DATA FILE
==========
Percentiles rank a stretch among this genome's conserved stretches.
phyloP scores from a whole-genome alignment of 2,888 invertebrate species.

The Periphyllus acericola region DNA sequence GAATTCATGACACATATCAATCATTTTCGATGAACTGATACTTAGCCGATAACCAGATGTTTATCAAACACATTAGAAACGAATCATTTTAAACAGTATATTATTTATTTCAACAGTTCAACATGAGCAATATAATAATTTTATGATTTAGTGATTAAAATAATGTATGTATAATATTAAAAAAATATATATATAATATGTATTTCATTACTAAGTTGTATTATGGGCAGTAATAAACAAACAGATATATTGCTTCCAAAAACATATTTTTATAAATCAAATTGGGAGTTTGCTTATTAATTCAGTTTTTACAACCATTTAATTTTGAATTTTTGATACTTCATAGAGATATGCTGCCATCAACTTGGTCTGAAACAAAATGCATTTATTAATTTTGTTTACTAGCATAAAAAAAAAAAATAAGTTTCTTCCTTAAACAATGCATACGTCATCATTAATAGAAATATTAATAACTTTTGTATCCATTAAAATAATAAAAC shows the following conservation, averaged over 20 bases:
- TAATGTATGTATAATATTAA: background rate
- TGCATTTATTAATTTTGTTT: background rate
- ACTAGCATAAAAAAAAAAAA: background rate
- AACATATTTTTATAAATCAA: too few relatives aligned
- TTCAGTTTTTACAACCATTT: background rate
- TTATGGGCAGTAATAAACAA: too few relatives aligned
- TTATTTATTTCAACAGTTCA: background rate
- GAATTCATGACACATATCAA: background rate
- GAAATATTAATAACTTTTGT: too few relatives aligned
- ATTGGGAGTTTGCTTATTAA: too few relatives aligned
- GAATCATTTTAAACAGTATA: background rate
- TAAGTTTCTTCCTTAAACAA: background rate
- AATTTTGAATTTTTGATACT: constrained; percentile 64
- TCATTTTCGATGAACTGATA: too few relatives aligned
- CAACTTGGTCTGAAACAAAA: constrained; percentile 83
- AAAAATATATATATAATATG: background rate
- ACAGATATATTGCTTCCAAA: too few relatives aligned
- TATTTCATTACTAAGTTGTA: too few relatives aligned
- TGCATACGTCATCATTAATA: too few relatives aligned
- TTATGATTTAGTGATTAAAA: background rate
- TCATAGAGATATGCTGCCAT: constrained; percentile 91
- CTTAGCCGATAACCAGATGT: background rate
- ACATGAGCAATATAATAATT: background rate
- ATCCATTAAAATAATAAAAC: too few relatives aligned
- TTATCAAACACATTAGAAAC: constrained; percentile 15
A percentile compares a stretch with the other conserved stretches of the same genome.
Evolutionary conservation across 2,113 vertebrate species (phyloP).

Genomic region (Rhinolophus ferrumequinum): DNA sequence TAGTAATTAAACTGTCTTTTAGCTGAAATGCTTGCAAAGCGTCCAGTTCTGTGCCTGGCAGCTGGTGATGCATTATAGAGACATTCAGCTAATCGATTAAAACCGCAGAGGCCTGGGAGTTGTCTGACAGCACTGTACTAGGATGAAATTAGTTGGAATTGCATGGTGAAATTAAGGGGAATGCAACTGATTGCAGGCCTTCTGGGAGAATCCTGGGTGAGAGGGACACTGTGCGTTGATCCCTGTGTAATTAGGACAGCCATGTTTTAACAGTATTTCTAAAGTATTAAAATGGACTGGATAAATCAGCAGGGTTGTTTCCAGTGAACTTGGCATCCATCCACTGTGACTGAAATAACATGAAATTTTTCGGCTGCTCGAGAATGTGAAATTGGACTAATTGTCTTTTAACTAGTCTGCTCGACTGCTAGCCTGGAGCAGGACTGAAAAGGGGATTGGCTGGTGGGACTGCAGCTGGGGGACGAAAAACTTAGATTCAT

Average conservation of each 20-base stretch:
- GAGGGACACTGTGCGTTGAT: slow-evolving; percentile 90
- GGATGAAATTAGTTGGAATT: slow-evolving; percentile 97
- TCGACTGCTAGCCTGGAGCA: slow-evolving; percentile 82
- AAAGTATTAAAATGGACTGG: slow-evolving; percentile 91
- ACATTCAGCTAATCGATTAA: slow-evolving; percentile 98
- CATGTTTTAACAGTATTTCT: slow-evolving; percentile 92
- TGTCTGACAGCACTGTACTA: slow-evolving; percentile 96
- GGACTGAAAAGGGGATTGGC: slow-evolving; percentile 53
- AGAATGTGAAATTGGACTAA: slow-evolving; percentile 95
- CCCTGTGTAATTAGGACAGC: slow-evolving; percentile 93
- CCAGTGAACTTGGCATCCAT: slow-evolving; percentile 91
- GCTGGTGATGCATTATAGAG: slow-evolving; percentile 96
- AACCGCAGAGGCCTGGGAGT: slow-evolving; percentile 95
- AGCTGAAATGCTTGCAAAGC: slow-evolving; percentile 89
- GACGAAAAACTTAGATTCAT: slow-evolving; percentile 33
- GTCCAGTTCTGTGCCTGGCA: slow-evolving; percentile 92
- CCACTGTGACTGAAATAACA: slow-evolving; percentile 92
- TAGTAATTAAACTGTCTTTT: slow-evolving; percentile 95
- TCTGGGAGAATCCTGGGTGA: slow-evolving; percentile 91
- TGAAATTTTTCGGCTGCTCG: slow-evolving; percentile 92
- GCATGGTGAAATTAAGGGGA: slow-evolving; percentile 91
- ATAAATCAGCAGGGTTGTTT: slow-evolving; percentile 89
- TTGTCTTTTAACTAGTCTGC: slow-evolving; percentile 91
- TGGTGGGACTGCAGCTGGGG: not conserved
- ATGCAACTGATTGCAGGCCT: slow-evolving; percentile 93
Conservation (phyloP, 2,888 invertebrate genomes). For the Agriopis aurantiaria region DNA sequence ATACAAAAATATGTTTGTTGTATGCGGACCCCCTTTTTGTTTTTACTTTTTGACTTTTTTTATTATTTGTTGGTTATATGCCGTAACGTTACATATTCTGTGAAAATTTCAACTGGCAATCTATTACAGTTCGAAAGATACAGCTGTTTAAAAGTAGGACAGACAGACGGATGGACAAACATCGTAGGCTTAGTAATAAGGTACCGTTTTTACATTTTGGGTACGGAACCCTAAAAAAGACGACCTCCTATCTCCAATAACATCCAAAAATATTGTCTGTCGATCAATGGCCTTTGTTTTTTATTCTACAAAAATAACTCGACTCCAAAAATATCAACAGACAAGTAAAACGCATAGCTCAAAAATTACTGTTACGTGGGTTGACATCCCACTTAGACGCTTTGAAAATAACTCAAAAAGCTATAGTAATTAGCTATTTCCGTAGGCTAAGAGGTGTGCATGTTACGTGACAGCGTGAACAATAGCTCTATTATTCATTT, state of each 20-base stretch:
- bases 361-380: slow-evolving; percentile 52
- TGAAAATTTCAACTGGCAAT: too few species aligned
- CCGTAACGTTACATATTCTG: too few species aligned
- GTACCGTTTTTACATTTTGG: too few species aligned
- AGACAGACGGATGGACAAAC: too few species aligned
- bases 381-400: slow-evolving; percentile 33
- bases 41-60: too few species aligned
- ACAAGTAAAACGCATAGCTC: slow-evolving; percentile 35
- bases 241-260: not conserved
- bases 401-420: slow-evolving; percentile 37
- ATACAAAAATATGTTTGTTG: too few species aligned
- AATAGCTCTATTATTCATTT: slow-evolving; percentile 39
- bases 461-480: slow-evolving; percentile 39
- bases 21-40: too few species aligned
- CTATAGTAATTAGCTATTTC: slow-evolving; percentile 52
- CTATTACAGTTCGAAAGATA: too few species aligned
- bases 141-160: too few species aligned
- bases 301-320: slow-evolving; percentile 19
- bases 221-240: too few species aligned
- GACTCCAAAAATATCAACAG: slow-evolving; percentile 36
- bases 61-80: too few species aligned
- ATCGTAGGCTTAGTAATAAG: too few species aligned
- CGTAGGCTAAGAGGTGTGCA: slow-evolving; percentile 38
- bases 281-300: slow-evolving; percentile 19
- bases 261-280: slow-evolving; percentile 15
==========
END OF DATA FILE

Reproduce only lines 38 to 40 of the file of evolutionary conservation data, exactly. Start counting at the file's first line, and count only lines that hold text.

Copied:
- CATGTTTTAACAGTATTTCT: slow-evolving; percentile 92
- TGTCTGACAGCACTGTACTA: slow-evolving; percentile 96
- GGACTGAAAAGGGGATTGGC: slow-evolving; percentile 53